Any advice on the above you be very much appreciated.

    Thanks
    Tags: None

  • #2
    I'll tag Ula and mariefab to take a look tomorrow for you, but I'm with you that it's not right, at all. Back door discrimination gets on my nerves.

    What kind of work does she do? How long has she been employed there ?

    Did she have meetings before she went on MT leave and were those local to her place of work normally or near where the boss lives ? (ie is that one of the 'changes' to the job description ?)
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    • #3
      Hi Amethyst,

      thank you very much for the quick reply, things are rather upsetting here currently so appreciate your support.

      She has worked there for 5 years in a tender/bid writing type role. Prior to maternity her boss did also make her travel to her location but that isn’t part of the role per se, just her boss’s stipulation. My view was that someone on ML (and breastfeeding) should be met at their place of work (or close to home/work) even if only out of courtesy and care.

      The changes to the written JD are unlikely to be considered material, although the way it was handled (no discussion or prior warning just “here’s your new JD”) doesn’t show any consideration or care. Of perhaps greater weight was the comments in the meeting that the working hours expected (but not contractual) have increased and wouldn’t be achievable with a little one. My wife didn’t actually want to return full time (hence the flex working request) but has now been frightened into thinking that wouldn’t be possible in any case.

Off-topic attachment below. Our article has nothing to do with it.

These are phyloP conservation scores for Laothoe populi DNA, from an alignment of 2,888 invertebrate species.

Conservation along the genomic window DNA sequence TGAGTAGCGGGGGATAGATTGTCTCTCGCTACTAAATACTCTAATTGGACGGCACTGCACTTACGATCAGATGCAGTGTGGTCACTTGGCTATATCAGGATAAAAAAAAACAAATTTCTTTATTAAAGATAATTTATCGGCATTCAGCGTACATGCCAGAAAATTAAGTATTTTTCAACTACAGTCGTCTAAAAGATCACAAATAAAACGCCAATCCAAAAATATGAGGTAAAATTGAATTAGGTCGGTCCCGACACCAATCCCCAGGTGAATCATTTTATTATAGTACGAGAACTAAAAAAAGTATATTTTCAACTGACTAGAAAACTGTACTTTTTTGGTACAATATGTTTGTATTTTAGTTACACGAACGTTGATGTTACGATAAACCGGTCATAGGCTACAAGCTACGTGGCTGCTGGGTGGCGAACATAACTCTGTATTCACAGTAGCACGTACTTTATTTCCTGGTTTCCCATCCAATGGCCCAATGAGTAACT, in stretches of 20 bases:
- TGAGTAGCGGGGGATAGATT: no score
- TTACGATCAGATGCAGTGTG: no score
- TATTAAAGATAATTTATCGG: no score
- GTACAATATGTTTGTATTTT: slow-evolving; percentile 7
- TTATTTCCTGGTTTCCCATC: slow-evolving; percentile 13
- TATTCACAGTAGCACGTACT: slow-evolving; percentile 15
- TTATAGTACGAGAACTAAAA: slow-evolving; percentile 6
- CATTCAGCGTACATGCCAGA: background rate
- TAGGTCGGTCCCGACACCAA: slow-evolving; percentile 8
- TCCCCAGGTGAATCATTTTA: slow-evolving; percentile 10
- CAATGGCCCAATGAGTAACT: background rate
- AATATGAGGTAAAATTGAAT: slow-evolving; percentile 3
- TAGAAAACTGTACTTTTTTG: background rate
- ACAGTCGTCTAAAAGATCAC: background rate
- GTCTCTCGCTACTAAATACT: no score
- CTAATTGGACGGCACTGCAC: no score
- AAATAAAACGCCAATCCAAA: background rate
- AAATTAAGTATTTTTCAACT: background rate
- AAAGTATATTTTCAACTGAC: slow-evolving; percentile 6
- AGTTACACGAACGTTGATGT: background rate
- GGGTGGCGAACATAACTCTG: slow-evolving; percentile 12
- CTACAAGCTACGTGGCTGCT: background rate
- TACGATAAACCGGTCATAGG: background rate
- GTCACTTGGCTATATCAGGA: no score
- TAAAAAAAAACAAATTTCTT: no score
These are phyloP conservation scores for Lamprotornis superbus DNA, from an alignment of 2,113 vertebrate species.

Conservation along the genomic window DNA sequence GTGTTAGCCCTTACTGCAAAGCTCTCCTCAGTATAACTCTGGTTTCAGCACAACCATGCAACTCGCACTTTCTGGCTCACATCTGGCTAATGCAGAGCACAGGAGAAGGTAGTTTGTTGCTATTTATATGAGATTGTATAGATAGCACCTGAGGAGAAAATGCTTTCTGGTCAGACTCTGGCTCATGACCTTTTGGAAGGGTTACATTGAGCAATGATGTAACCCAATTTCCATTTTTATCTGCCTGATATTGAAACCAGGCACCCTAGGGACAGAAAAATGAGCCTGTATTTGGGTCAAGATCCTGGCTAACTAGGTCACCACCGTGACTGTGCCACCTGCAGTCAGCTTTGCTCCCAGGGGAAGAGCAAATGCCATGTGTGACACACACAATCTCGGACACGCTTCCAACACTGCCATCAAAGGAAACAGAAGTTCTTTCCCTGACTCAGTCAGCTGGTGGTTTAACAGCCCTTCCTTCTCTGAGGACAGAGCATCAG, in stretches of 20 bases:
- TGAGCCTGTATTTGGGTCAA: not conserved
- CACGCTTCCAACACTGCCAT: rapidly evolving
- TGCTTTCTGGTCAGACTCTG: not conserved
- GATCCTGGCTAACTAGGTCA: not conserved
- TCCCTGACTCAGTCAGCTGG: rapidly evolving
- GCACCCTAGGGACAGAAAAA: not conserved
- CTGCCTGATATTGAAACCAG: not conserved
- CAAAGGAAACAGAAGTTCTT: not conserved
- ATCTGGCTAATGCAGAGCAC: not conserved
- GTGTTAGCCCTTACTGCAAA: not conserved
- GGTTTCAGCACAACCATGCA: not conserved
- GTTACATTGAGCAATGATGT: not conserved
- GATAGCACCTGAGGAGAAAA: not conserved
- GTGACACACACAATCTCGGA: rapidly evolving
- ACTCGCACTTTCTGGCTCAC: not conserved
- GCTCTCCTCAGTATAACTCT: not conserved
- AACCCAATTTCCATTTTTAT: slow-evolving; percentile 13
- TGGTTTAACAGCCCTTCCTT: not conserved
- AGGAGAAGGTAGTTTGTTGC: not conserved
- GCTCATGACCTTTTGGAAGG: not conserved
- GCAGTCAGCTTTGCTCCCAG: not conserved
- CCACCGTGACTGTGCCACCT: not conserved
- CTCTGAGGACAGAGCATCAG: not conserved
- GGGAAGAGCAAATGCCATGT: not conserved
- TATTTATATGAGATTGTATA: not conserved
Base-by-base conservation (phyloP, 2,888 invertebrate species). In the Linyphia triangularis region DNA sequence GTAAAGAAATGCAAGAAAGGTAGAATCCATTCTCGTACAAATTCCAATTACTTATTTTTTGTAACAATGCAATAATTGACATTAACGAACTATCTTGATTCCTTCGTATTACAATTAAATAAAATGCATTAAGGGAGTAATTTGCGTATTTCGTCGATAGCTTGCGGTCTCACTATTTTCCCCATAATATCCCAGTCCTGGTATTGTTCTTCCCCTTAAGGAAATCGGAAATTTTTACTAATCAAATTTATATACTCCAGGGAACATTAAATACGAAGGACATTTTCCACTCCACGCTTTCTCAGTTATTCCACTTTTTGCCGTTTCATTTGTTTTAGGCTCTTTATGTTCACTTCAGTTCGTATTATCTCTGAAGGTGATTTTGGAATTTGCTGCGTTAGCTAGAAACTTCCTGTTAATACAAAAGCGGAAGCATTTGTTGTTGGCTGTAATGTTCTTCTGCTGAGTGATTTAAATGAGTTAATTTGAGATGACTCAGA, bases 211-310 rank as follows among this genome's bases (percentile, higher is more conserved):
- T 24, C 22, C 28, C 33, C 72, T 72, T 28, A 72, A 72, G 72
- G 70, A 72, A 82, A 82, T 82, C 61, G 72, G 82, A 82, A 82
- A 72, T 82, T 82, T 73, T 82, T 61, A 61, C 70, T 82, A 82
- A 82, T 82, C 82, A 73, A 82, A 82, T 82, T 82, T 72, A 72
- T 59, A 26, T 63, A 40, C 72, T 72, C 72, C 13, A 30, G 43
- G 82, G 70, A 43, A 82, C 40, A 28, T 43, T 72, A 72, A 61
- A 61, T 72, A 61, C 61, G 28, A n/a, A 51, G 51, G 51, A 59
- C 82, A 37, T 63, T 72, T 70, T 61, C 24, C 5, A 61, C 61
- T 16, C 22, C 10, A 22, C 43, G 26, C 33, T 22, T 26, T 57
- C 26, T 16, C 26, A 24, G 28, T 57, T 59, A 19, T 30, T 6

The situation now is essentially returning full time isn’t possible due to child care issues and the new expectations on working hours. The 2 day flex working request has been declined (and was never truly considered) and the 1 day offer isn’t financially viable (being less hours and also a lower grade).

      We really don’t want to go down a legal process or have any ill feeling at work, but feel unsure what options are available.

      thank you again

      Comment


      • #4
        Hi, jumping in as I received the tag from Amethyst. There is a lot to respond to here so I will try and do it in a logical order and objectively and sorry for the long response!

        - A request for flexible working does need to be put in writing, so in my view as soon as your wife requested this verbally the requisite forms should have been send to her - not delayed for 3 months. Appreciate the pressures of dealing with a young baby (I have been there!!) but just wanted to check whether your wife chased in the intervening time?